No one has ever asked me to prove I was a citizen or here legally. I never heard of any of my grandparents being asked either. This society – this wonderful society – in which we live, was built by immigrants who came to this land in search of freedom and opportunity. In order to build a better life, they wove the fine cloth that is the fabric of our society.
The American dream is shared by those here with or without legal status. It is not a visa, passport or document that gives someone character or makes someone a better contributor to society.
With fellow medal recipient Russ Hotzler, former Queens College and York President.
Yes, we must make sure our nation and streets are safe. But the bad guys are not necessarily those who would buy their chance to find the American dream.
The cricket team in Richmond Hill presents no threats. The gardeners who trim my bushes need not show me their papers. The hundreds who serve me in restaurants do so with skill and grace and make my time and life better. The Trib art department, sales department, editorial staff – are filled with names and faces that weren’t part of the Queens in which I was raised. They contribute to this paper, our society and are the story of our borough and our nation. The scientists, nurses, technicians, whatever – with or without “legal status”— build our America.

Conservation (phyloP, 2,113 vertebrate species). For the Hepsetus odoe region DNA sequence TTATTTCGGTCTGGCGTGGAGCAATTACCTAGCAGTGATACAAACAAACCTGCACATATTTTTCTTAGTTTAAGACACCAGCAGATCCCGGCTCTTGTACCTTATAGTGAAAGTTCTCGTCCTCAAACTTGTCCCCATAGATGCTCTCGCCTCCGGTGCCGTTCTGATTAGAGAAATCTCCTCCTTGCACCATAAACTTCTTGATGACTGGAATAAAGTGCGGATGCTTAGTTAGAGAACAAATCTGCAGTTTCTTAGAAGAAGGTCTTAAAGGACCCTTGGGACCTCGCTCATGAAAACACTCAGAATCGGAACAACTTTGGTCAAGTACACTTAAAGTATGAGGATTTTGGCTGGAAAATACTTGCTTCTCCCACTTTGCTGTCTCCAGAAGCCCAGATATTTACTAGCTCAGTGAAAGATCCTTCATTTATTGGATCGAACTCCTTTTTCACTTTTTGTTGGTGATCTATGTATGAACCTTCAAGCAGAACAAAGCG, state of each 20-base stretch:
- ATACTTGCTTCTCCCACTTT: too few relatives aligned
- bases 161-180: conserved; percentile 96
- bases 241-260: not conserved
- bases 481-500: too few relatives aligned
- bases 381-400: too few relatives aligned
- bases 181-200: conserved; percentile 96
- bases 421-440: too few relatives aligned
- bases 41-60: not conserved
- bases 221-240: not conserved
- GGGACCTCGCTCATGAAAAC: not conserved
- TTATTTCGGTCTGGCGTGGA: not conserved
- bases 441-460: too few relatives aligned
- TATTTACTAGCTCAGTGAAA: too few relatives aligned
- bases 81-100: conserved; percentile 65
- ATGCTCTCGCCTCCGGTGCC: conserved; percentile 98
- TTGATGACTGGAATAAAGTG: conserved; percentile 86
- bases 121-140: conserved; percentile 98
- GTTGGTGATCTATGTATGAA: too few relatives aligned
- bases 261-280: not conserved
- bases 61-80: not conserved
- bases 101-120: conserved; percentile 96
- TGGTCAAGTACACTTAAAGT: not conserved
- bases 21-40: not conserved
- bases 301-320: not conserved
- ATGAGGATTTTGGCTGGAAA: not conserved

As an employer, I am required to ask for some basic paperwork to make sure employees are eligible to work in our country. One delightful staffer even had to take a “sabbatical” and return to India in order to “correct” her legal status. I wouldn’t want to lose her as a worker and this nation wouldn’t want to lose her as a wonderful part of our society.
My grandparents and my in-laws didn’t come through Ellis Island and I never saw their papers. My father-in-law was certainly motivated and creative enough to “buy” his way into this country – although I don’t think that happened.
My past is paved by family who came to this nation in search of a better life and no one really asked their status. Our nation is built by great Americans whose families were born elsewhere. Their hearts and souls and intellect – not their paperwork – were the embodiment of the American dream.
Yes we must protect our country. But the quality of our nation is not dependent upon tracking down the young lady with an accent who served me dinner last night.
God bless America.
Michael Schenkler can be reached at: MSchenkler@QueensTribune.com